Saturday, October 19, 2019

Horse riding

Hello all! As you may have noticed, it's been a little quiet on the blog and Instagram for a bit. Not quite as bad as last time, but still. Anyway, long story short, I've had an extended bout of mononucleosis, or glandular fever as it is sometimes called. It's taken a while to work out what it is, which has made it a bit tricky to know what to do about it. However, it has given me an excuse to indulge my interest in herbal remedies for things, since there's nothing conventional that really helps with viruses. The upshot of which is that I've been drinking lots of elderberry teas, tinctures and syrups, as well as making a big jar of clove, cinnamon, lemon and rosemary syrup, which is supposed to boost the immune system.

Not sure if this helped much, but it soothes the throat and tastes excellent
Anyway, back to the main topic. Another highlight of the summer- a short horse trek around the Athabasca Trail! It was a bit tricky to take pictures while riding a horse, so I don't have many shots of the trail, but it was a lovely path that wound through the forest and along the ridgeline above the river, giving an absolutely gorgeous view. The horses were (mostly) rather well behaved, and the set-up meant that this is perfectly accessible even for someone who has never ridden before (or hasn't ridden for more than 10 years, such as myself).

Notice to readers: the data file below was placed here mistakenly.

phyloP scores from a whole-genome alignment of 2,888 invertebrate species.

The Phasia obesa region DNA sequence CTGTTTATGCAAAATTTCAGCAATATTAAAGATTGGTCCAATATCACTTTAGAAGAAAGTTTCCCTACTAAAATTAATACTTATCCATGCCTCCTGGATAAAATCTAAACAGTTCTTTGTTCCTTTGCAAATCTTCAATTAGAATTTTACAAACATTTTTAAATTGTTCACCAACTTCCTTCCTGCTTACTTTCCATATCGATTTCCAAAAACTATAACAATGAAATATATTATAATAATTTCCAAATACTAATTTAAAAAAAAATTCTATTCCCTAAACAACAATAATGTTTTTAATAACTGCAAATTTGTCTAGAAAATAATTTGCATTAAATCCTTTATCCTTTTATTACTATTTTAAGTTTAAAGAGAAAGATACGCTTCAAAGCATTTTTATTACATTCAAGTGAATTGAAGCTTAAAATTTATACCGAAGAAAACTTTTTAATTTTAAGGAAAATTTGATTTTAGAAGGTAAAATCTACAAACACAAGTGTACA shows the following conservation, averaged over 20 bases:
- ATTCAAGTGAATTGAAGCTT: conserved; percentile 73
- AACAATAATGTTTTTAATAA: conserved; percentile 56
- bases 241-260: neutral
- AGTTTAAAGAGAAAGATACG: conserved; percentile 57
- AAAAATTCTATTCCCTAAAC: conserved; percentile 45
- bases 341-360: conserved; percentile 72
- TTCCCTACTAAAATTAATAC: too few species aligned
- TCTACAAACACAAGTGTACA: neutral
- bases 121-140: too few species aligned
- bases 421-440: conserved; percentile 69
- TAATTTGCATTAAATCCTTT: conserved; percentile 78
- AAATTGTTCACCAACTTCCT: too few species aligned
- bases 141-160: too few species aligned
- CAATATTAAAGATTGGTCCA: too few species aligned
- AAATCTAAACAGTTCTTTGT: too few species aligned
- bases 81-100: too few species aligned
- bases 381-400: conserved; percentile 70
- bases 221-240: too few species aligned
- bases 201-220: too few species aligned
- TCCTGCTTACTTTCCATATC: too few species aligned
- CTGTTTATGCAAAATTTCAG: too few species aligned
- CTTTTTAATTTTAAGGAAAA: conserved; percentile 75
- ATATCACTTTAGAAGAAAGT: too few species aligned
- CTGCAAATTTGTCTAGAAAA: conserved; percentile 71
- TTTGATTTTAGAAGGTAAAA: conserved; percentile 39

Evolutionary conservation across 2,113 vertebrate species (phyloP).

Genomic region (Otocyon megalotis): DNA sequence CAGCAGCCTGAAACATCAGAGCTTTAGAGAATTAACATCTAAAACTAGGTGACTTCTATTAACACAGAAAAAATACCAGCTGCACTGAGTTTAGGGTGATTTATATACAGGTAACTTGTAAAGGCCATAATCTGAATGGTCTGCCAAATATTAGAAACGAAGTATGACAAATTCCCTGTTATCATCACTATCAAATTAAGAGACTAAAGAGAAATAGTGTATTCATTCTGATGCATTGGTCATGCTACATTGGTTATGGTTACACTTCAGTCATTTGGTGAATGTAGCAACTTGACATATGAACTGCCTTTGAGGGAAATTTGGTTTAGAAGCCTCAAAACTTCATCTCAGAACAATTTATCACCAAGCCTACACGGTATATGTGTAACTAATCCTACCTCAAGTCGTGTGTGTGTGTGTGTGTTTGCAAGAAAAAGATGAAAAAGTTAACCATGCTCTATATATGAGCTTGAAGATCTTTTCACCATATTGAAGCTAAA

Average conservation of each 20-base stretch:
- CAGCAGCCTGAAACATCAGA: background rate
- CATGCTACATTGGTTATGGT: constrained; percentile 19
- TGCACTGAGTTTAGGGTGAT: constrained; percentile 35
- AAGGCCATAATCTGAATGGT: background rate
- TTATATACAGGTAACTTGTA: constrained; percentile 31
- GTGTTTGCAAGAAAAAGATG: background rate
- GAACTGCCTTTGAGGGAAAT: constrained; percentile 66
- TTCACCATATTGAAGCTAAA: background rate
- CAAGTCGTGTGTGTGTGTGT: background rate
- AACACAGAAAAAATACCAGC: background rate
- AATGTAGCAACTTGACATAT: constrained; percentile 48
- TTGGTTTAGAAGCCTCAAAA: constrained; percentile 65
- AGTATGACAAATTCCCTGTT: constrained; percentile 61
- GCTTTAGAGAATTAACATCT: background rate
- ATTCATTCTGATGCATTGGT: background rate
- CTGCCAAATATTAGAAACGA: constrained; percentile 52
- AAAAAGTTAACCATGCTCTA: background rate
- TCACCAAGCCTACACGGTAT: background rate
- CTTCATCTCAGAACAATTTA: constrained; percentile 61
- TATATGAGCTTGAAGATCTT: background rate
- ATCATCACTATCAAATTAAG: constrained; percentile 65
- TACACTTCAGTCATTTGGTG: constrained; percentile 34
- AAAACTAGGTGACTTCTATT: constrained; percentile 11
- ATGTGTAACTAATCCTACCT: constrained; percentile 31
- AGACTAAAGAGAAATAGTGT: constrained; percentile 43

By an interesting coincidence, my hat and coat were almost identical to the ones the staff wore.
And the very lovely Shadow wanted a picture too, of course.

Now, you might assume, as I did, that Great Uncle Jack would have primarily travelled by horse. And whilst it seems that this was true most of the time, it would appear that he did experiment with some alternative forms of transport.
Back in Jack's home county of Cornwall, Richard Trevithick had been producing steam carriages from 1801 to 1808, including the famous 'Puffing Devil' of Cambourne. Whether Uncle Jack was inspired by these and started building his own once he was in Canada, or bought one and modified it I don't know, but from scattered references through his notes, it would seem that he travelled for some time on or with a steam carriage called the 'Brazen Angel'. 
His descriptions of it are a bit patchy since it seems he only ever intended these notes for his own reference, and only really when he's making a modification or repair. It gets referenced fairly often, as either 'the Angel' or 'Brazen Angel'